The Dipping Pond: Commissioned by the famous Capability Brown and constructed in 1764, The Dipping Pond is one of the gardens most significant features listed in the Croome Archives. It acquired its name from the function of dipping buckets to collect water to distribute around the garden, and for the nearby horse stable block. As a crucially significant element of the gardens history, The Dipping Pond has undergone extensive restoration. It has been completely rebuilt with the addition of a new pressurised water system that has been linked up to a redundant well nearby, creating a pumping station for watering the future vegetable beds within the gardens.
As a by-product of capturing pure rain water, the Dipping Pond has become a new haven for various forms of wildlife, with some rare species of frogs and newts being spotted.
The Hot Wall: A key phase in English garden history between the late 1700s and early 1800s saw the introduction of hot walls and heated cavity walls. This became extinct by 1845 due to the abolishment of a glass tax and emerging technology in hot houses.
The hot wall at The Walled Gardens, constructed in 1806, is the largest of its kind, stretching nearly 100 metres in length and 3 metres in height. Much like the later Glass Houses and forcing beds, the purpose of creating a non-indigenous climate within the gardens, to propagate and extend the growing seasons for fruits and vegetables. The orientation to the wall is sympathetic to the rise and fall of the Sun, not simply east to west, but to maximise heat and light against its southern face.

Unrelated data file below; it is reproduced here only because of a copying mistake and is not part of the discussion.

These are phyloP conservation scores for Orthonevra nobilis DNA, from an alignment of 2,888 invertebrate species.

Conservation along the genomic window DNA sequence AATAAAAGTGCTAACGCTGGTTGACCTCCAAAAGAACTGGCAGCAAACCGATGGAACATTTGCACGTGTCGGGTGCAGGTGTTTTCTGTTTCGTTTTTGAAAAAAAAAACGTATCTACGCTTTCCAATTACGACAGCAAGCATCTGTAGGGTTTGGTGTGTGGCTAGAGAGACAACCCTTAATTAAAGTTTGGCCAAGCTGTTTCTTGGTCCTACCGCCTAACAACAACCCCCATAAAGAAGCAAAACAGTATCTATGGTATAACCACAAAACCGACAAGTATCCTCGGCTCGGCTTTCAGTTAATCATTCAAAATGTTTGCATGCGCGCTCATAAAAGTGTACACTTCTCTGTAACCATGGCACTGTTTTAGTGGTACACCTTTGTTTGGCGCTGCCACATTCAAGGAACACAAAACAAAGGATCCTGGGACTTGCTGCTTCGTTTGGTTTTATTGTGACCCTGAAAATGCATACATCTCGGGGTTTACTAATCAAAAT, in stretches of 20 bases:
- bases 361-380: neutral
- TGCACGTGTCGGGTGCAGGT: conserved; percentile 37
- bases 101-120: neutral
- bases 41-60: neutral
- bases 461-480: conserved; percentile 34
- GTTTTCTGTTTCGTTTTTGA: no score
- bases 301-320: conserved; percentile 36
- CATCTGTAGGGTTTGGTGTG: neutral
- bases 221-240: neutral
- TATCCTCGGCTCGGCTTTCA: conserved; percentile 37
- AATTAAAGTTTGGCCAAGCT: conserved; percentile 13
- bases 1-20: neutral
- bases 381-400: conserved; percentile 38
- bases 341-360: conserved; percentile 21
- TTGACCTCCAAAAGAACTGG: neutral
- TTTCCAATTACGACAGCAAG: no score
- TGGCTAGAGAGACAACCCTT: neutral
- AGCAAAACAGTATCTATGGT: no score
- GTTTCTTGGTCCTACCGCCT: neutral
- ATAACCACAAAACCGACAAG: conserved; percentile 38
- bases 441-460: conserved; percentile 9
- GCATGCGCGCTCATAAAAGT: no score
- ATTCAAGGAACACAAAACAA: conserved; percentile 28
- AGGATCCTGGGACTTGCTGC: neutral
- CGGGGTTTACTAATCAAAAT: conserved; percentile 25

However, sun was not the sole source for the heat of this wall; during the restoration five underground furnaces were discovered that spread along the northern face of the wall. The furnaces were all backfilled with cobble stones, which now make up the beautifully cobbled garden paths.